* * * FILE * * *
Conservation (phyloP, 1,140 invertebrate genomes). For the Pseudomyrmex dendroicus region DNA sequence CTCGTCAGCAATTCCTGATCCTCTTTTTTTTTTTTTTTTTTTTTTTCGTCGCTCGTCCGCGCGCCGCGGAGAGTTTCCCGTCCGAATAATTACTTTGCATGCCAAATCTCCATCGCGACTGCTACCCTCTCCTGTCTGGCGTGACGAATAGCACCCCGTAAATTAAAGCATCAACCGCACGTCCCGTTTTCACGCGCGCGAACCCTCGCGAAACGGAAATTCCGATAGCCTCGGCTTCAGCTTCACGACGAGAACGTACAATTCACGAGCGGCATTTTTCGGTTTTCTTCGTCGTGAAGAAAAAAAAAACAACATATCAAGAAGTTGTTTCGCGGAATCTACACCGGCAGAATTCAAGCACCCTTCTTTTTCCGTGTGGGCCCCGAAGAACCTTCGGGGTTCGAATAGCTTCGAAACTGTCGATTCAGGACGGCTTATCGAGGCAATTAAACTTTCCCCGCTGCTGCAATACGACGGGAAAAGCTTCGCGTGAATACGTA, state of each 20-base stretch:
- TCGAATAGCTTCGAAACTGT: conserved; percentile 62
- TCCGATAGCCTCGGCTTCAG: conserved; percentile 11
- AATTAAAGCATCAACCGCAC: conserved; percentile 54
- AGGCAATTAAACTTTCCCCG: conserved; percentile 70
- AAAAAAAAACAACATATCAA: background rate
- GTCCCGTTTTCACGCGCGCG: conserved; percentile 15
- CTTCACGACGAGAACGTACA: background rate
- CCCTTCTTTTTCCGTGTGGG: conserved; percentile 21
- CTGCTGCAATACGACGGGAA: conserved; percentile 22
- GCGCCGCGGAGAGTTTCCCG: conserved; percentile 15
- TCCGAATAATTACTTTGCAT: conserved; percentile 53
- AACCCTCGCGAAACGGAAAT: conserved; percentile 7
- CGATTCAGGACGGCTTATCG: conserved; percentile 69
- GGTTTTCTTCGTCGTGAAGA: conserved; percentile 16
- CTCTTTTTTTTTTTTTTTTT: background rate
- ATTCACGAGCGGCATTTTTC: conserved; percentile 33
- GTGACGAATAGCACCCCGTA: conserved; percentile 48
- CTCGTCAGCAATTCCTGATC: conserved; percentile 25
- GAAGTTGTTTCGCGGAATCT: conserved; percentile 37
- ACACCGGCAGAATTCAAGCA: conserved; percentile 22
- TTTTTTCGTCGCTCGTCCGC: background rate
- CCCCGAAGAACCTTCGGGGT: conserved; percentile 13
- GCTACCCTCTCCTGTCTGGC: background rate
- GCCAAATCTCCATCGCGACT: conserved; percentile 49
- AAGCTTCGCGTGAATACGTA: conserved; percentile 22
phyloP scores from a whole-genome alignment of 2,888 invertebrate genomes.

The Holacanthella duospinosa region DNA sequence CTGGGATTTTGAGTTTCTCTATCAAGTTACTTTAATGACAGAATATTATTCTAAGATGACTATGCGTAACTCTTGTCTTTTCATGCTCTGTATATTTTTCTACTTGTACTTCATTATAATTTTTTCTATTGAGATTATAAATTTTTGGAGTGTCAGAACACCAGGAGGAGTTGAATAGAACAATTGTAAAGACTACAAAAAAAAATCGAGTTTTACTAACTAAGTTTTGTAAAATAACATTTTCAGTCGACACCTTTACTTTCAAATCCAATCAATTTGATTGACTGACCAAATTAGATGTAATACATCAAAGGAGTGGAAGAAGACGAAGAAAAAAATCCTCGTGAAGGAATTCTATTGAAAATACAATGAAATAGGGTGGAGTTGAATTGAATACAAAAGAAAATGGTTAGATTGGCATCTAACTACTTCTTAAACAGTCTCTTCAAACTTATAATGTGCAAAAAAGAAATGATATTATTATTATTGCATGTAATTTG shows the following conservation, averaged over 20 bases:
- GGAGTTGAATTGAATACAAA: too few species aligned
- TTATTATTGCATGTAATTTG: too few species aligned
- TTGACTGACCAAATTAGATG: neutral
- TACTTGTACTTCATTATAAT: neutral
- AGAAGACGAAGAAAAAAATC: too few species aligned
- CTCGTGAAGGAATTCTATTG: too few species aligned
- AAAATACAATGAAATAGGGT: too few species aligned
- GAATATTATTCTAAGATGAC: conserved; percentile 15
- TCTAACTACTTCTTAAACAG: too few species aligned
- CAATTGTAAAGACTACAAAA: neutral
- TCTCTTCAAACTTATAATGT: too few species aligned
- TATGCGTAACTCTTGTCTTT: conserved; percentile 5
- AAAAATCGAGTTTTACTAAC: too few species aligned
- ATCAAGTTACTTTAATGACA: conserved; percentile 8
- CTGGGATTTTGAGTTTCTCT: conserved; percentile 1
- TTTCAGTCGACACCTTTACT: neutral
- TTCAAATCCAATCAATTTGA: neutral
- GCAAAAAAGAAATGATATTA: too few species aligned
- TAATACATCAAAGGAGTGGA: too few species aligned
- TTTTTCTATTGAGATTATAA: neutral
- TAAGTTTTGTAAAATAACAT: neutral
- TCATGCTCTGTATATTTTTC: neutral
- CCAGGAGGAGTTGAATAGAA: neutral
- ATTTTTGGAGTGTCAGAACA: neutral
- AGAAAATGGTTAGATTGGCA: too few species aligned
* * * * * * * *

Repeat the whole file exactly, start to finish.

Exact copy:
Conservation (phyloP, 1,140 invertebrate genomes). For the Pseudomyrmex dendroicus region DNA sequence CTCGTCAGCAATTCCTGATCCTCTTTTTTTTTTTTTTTTTTTTTTTCGTCGCTCGTCCGCGCGCCGCGGAGAGTTTCCCGTCCGAATAATTACTTTGCATGCCAAATCTCCATCGCGACTGCTACCCTCTCCTGTCTGGCGTGACGAATAGCACCCCGTAAATTAAAGCATCAACCGCACGTCCCGTTTTCACGCGCGCGAACCCTCGCGAAACGGAAATTCCGATAGCCTCGGCTTCAGCTTCACGACGAGAACGTACAATTCACGAGCGGCATTTTTCGGTTTTCTTCGTCGTGAAGAAAAAAAAAACAACATATCAAGAAGTTGTTTCGCGGAATCTACACCGGCAGAATTCAAGCACCCTTCTTTTTCCGTGTGGGCCCCGAAGAACCTTCGGGGTTCGAATAGCTTCGAAACTGTCGATTCAGGACGGCTTATCGAGGCAATTAAACTTTCCCCGCTGCTGCAATACGACGGGAAAAGCTTCGCGTGAATACGTA, state of each 20-base stretch:
- TCGAATAGCTTCGAAACTGT: conserved; percentile 62
- TCCGATAGCCTCGGCTTCAG: conserved; percentile 11
- AATTAAAGCATCAACCGCAC: conserved; percentile 54
- AGGCAATTAAACTTTCCCCG: conserved; percentile 70
- AAAAAAAAACAACATATCAA: background rate
- GTCCCGTTTTCACGCGCGCG: conserved; percentile 15
- CTTCACGACGAGAACGTACA: background rate
- CCCTTCTTTTTCCGTGTGGG: conserved; percentile 21
- CTGCTGCAATACGACGGGAA: conserved; percentile 22
- GCGCCGCGGAGAGTTTCCCG: conserved; percentile 15
- TCCGAATAATTACTTTGCAT: conserved; percentile 53
- AACCCTCGCGAAACGGAAAT: conserved; percentile 7
- CGATTCAGGACGGCTTATCG: conserved; percentile 69
- GGTTTTCTTCGTCGTGAAGA: conserved; percentile 16
- CTCTTTTTTTTTTTTTTTTT: background rate
- ATTCACGAGCGGCATTTTTC: conserved; percentile 33
- GTGACGAATAGCACCCCGTA: conserved; percentile 48
- CTCGTCAGCAATTCCTGATC: conserved; percentile 25
- GAAGTTGTTTCGCGGAATCT: conserved; percentile 37
- ACACCGGCAGAATTCAAGCA: conserved; percentile 22
- TTTTTTCGTCGCTCGTCCGC: background rate
- CCCCGAAGAACCTTCGGGGT: conserved; percentile 13
- GCTACCCTCTCCTGTCTGGC: background rate
- GCCAAATCTCCATCGCGACT: conserved; percentile 49
- AAGCTTCGCGTGAATACGTA: conserved; percentile 22
phyloP scores from a whole-genome alignment of 2,888 invertebrate genomes.

The Holacanthella duospinosa region DNA sequence CTGGGATTTTGAGTTTCTCTATCAAGTTACTTTAATGACAGAATATTATTCTAAGATGACTATGCGTAACTCTTGTCTTTTCATGCTCTGTATATTTTTCTACTTGTACTTCATTATAATTTTTTCTATTGAGATTATAAATTTTTGGAGTGTCAGAACACCAGGAGGAGTTGAATAGAACAATTGTAAAGACTACAAAAAAAAATCGAGTTTTACTAACTAAGTTTTGTAAAATAACATTTTCAGTCGACACCTTTACTTTCAAATCCAATCAATTTGATTGACTGACCAAATTAGATGTAATACATCAAAGGAGTGGAAGAAGACGAAGAAAAAAATCCTCGTGAAGGAATTCTATTGAAAATACAATGAAATAGGGTGGAGTTGAATTGAATACAAAAGAAAATGGTTAGATTGGCATCTAACTACTTCTTAAACAGTCTCTTCAAACTTATAATGTGCAAAAAAGAAATGATATTATTATTATTGCATGTAATTTG shows the following conservation, averaged over 20 bases:
- GGAGTTGAATTGAATACAAA: too few species aligned
- TTATTATTGCATGTAATTTG: too few species aligned
- TTGACTGACCAAATTAGATG: neutral
- TACTTGTACTTCATTATAAT: neutral
- AGAAGACGAAGAAAAAAATC: too few species aligned
- CTCGTGAAGGAATTCTATTG: too few species aligned
- AAAATACAATGAAATAGGGT: too few species aligned
- GAATATTATTCTAAGATGAC: conserved; percentile 15
- TCTAACTACTTCTTAAACAG: too few species aligned
- CAATTGTAAAGACTACAAAA: neutral
- TCTCTTCAAACTTATAATGT: too few species aligned
- TATGCGTAACTCTTGTCTTT: conserved; percentile 5
- AAAAATCGAGTTTTACTAAC: too few species aligned
- ATCAAGTTACTTTAATGACA: conserved; percentile 8
- CTGGGATTTTGAGTTTCTCT: conserved; percentile 1
- TTTCAGTCGACACCTTTACT: neutral
- TTCAAATCCAATCAATTTGA: neutral
- GCAAAAAAGAAATGATATTA: too few species aligned
- TAATACATCAAAGGAGTGGA: too few species aligned
- TTTTTCTATTGAGATTATAA: neutral
- TAAGTTTTGTAAAATAACAT: neutral
- TCATGCTCTGTATATTTTTC: neutral
- CCAGGAGGAGTTGAATAGAA: neutral
- ATTTTTGGAGTGTCAGAACA: neutral
- AGAAAATGGTTAGATTGGCA: too few species aligned